Adoption reforms: Why a referendum may be on the cards – The Irish Times


Tuesday, December 10th, 1991: Ireland was in the midst of a vitally important debate about an agreement that would create the European Union as we now know it.

The front page of The Irish Times carried an update from the opening day of a European summit where the Maastricht Treaty was being drafted, overhauling the then European Community. British concerns about the plans were noted in the coverage.

In the Dáil that day, Fine Gael TD Nuala Fennell took to her feet to raise a different matter.

“Action is long overdue,” she said. “The substance of this matter is that our adoption procedures are not coping with significant emerging developments which involve people who were parties to legal adoptions in years past and who are now trying to trace their blood relatives.

“Because neither our adoption laws nor our structures can cope with this development, our system is blind and deaf to these people.”

Private investigators were being tasked with tracking down unsuspecting family members in insensitive ways, she said. “There is no voluntary contact register in which people could indicate their wishes in regard to future contact.”

Responding, Fianna Fáil minister of State Chris Flood said there was a fundamental issue around the disclosure of identifying information, with some warning him that contact should be facilitated only with the consent of both the adopted person and the birth mother.

Nearly 30 years later, the challenge of balancing the rights of adopted people and birth mothers has not been solved. It seems astounding, but we have been grappling with this issue since the effective birth of the European Union.

Adoption information Bill

Minister for Children Katherine Zappone, an Independent member of the Cabinet, was not long in her new role when she attempted to revive legislation to give adopted men and women access to their information. The Adoption Information and Tracing Bill was reintroduced in the Seanad in May 2017.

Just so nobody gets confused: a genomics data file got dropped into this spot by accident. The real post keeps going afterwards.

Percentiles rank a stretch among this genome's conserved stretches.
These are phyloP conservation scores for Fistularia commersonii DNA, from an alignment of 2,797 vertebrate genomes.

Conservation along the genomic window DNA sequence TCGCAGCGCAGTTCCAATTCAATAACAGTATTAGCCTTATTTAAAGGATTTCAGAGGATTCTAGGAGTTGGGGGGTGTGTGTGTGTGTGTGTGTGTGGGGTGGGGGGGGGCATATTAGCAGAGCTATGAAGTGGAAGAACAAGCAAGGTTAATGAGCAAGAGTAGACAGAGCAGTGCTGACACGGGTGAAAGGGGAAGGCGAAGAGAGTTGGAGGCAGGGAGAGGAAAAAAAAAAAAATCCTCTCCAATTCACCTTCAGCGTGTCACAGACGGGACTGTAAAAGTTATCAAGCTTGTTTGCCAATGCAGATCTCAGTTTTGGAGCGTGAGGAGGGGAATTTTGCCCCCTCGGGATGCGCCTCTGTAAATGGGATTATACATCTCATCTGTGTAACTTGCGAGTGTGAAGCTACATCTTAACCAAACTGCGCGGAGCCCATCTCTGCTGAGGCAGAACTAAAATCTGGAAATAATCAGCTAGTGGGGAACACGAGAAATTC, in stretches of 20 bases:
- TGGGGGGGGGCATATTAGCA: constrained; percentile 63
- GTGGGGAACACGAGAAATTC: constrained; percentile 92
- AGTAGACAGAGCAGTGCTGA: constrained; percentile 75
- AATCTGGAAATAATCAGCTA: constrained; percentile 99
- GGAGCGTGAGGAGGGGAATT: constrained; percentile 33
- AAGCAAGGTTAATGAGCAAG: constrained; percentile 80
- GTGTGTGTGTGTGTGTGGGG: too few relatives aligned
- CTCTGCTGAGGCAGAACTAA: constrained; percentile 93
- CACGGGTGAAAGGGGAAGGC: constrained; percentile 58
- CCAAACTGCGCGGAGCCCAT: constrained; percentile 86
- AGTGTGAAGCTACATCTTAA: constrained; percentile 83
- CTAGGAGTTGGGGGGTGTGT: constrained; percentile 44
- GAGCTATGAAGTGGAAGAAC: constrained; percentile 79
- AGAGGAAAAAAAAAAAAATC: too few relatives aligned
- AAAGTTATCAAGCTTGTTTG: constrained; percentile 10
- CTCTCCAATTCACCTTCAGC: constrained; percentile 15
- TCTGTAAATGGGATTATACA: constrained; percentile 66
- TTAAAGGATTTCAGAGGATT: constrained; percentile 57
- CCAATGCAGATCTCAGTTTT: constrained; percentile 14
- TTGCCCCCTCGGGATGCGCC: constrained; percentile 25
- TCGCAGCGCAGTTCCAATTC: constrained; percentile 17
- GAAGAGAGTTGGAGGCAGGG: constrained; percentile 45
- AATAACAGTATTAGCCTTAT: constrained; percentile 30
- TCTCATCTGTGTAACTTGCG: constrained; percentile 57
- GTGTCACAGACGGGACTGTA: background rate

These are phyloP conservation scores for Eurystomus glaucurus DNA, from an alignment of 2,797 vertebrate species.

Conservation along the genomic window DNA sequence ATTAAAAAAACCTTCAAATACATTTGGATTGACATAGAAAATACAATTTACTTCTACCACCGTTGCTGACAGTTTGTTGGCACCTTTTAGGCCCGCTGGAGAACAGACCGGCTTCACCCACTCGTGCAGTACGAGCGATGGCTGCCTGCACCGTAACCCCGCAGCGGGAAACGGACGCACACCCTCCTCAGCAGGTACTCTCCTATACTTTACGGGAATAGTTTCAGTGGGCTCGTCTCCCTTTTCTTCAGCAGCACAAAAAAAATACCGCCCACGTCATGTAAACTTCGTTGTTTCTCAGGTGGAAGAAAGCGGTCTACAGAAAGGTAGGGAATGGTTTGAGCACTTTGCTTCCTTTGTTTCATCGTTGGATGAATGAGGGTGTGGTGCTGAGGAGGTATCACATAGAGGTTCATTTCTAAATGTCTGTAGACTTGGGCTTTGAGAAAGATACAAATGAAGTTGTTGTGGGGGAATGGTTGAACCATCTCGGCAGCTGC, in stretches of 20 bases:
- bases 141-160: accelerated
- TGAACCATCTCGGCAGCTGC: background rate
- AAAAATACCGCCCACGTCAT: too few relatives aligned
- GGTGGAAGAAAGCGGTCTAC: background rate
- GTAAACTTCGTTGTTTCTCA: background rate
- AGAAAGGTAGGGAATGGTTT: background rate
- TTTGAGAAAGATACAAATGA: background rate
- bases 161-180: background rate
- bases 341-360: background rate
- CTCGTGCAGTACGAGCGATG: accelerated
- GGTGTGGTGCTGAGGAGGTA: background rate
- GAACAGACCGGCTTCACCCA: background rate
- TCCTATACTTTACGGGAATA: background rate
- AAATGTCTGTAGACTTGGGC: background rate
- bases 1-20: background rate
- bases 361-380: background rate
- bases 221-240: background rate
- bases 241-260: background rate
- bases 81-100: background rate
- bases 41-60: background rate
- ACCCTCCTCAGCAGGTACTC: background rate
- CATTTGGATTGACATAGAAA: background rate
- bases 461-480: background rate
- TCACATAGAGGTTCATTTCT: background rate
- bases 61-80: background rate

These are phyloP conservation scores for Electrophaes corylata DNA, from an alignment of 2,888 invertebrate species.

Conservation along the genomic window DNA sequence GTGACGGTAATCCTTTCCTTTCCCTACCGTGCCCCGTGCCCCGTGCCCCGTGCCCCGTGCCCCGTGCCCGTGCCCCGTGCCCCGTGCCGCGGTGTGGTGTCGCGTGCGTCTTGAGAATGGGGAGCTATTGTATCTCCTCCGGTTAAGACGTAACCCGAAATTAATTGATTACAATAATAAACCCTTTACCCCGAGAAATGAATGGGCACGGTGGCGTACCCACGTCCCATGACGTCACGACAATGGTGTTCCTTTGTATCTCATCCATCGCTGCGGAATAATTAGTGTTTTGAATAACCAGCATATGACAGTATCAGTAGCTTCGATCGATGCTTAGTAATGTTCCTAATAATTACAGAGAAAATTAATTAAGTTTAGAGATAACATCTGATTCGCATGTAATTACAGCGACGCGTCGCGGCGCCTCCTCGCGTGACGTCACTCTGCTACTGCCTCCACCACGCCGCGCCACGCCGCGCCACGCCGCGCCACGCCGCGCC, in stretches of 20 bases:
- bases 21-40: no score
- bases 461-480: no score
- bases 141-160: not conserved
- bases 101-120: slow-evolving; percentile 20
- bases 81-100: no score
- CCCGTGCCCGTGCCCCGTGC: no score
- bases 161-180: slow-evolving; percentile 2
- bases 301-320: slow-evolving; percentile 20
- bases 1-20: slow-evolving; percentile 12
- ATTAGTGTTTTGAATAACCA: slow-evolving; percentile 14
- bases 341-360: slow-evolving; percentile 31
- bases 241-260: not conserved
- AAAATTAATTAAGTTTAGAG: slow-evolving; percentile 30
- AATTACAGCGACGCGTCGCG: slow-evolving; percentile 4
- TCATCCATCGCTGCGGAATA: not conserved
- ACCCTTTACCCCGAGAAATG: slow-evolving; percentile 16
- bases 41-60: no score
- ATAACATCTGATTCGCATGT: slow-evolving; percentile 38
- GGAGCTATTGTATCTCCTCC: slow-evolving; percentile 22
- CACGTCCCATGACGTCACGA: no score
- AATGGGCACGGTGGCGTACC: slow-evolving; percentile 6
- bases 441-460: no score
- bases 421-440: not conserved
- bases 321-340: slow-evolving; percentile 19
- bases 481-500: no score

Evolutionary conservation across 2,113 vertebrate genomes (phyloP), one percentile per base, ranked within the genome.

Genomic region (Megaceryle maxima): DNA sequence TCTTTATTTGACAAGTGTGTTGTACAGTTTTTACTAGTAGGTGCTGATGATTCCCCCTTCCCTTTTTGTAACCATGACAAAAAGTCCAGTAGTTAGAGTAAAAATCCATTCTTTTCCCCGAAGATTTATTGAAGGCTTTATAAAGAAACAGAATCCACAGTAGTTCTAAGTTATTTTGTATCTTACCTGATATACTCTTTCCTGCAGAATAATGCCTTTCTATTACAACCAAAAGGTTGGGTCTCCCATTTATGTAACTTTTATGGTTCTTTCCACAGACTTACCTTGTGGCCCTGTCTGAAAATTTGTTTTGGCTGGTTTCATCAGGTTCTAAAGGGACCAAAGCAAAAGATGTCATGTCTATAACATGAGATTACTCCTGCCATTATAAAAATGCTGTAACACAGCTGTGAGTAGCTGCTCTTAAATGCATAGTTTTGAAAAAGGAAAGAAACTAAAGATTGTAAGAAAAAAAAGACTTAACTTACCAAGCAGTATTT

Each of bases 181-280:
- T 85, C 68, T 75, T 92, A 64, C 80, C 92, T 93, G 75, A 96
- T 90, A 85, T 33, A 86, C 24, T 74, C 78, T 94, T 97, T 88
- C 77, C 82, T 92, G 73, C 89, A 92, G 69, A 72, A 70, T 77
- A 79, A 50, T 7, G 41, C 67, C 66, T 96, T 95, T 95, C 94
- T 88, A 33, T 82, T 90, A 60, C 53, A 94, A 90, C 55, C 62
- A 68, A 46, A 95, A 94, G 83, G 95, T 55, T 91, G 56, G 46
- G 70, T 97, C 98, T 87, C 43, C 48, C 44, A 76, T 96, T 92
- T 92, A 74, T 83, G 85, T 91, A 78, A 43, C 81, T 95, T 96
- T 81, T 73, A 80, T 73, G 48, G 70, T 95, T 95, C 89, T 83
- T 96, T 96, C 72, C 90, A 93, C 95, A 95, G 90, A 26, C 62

Significant problems soon emerged. One of the more controversial aspects involved an undertaking that adopted people would be forced to sign. In that, they would promise not to contact their natural parents in order to get their birth cert, if that was the parent’s wish. Birth parents would be allowed to invoke compelling reasons as to why their information should not be released, where such a release would be likely to endanger their lives.

Adoption Rights Alliance (ARA) said the proposals were insulting. The proposition was dropped.

Ms Zappone changed tack. Under a revised plan, contact would be made with all birth parents to find out whether they had any objection to information being released. If they did not consent, both parties would be given the opportunity to make their case before the Adoption Authority of Ireland.

The authority would make a determination in the case “against a range of criteria by reference to Supreme Court jurisprudence”. Either side could appeal the decision to the Circuit Court.

This plan, too, drew ire. Over the last number of months, TDs and senators have reported being inundated with representations from adopted people and from advocacy groups. Some of the emails and letters contained personal stories; others were clearly part of a larger campaign.



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